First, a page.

Do baby strollers belong in Margaritaville?
That's the sort of blending that's taking place as part of Newell Rubbermaid's $15.4 billion stock-and-cash purchase of fellow consumer product aggregator Jarden. The deal will combine brands as varied as Graco baby products, Sharpie pens, Yankee Candles and the mix for the aforementioned concoction with salt. Financially, the deal makes plenty of sense. Jarden shareholders are receiving an implied price of about $60 a share based on last week's prices, a higher value than the stock had ever reached on its own. But the price isn't so rich that it will prevent the deal from adding to earnings for Newell Rubbermaid's investors.
The strategic logic is less clear and left some scratching their heads when rumblings of a deal first emerged last week.
Sure, Jarden and Newell Rubbermaid are both sitting on buckets of brands that have something to do with consumers, but the companies are driven by different growth strategies. Whereas Newell Rubbermaid is focused on developing a stable of brands to eke synergies out of them, Jarden operates like a private equity firm, improving labels and letting them operate somewhat independently, notes Stephanie Wissink of Piper Jaffray. Putting aside how they acquired their brands, there isn't a ton of overlap between the two portfolios.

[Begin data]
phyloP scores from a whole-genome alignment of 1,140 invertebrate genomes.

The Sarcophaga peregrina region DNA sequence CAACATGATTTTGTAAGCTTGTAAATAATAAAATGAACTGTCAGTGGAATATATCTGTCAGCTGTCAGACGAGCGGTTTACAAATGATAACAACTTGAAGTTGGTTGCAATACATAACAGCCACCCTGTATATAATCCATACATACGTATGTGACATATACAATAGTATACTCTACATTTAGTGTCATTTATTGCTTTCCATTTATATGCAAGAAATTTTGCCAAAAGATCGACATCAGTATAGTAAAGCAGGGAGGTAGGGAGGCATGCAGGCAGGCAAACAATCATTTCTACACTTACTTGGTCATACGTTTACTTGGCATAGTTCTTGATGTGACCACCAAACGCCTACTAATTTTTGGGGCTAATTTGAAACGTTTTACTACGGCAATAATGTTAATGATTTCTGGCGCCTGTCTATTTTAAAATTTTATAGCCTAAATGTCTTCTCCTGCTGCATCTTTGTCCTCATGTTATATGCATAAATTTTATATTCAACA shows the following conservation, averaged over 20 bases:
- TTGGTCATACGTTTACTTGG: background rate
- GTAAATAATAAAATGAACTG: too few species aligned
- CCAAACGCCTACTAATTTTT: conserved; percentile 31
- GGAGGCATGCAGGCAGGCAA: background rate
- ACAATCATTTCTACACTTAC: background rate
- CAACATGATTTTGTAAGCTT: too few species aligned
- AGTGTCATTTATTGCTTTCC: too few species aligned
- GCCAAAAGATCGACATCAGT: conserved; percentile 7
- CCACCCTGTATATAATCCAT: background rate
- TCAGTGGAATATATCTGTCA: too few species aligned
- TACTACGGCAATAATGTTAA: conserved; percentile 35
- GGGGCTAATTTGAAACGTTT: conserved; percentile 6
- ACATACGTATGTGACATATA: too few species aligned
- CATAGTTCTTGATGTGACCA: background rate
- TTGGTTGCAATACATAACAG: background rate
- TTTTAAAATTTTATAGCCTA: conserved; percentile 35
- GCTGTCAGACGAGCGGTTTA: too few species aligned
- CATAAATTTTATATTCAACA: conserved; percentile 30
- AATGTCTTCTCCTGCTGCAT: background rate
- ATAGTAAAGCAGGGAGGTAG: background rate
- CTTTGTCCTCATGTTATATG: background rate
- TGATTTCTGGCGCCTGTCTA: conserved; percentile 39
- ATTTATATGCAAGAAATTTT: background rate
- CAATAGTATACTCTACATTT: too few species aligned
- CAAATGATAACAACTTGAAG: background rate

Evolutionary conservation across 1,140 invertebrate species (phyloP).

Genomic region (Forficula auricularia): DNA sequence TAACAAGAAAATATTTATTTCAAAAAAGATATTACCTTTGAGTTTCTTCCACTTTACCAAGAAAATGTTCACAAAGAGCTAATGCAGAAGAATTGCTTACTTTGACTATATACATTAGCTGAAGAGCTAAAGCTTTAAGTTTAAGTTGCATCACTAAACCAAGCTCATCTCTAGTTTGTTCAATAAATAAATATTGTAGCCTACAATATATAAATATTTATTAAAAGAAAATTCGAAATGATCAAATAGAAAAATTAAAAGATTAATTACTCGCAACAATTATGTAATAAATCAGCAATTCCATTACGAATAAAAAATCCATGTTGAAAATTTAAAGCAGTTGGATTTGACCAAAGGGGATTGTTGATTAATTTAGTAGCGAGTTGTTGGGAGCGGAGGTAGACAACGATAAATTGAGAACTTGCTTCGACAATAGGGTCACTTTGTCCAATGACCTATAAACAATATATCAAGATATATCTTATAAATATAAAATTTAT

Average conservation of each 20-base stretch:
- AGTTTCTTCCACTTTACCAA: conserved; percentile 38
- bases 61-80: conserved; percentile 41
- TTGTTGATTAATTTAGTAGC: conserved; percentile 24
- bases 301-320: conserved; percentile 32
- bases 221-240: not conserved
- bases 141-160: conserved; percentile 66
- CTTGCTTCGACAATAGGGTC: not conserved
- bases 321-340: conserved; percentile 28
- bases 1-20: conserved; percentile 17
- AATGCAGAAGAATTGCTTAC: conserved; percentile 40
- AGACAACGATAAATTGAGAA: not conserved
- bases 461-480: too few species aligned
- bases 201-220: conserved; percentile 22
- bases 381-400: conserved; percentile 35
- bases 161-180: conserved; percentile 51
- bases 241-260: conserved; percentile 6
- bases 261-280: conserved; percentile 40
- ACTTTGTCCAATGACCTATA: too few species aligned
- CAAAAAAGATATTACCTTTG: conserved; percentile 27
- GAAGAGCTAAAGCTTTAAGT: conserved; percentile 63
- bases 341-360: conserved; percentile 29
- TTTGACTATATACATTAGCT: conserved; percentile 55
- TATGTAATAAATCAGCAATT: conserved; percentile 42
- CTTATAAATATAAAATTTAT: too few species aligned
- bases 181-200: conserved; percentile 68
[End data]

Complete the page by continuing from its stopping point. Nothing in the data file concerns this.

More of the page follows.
But then again, there isn't a ton of overlap in Newell Rubbermaid's own portfolio. What do Lenox tools have to do with Elmer's glue or Calphalon cookware? The Jarden takeover is just a bigger version of the deals Newell has been doing for years to expand its collection of consumer brands. So far, that strategy has largely been working. Newell Rubbermaid shares have more than doubled over the past five years, outpacing the S&P 500.
The company's largest takeover before Jarden was the $6 billion purchase of Rubbermaid in 1999 -- a deal that brought Rubbermaid food containers together with Goody hairties and drew its fair share of skeptics, too, in part because of the size and lofty price tag. But check out this quote from the Bloomberg News article when Newell announced the Rubbermaid deal:
``What they need is a company or management that's expert at cutting costs and increasing profitability -- and that's what Newell does best,'' said analyst Carol Warner at Prudential Securities.
Just substitute Jarden for Rubbermaid and you get the same idea. Synergies are the goal here. Jarden's trailing 12-month profit margin is about half that of its rival, while operating and gross margins also lag behind. Newell Rubbermaid CEO Mike Polk says he can squeeze out $500 million in cost savings within four years.
And while consumers may not need a Sharpie to complement their Margaritaville drink mix, chances are they buy them at the same place. Both Jarden and Newell Rubbermaid count Wal-Mart, Amazon and Target as top customers, according to data compiled by Bloomberg, and they buy some of the same raw materials. So add distribution and revenue synergies as well as better negotiating power with core goods suppliers to the list of potential benefits.
It's those kinds of things -- along with a stronger stream of free cash flow -- that should help Newell Rubbermaid pay down the admittedly large amount of debt it's taking on to finance the deal.
Investors expressed displeasure with the deal, sending Newell Rubbermaid shares down nearly 10 percent as of mid-morning in New York. Perhaps they should be giving the company more credit.
This column does not necessarily reflect the opinion of Bloomberg LP and its owners.
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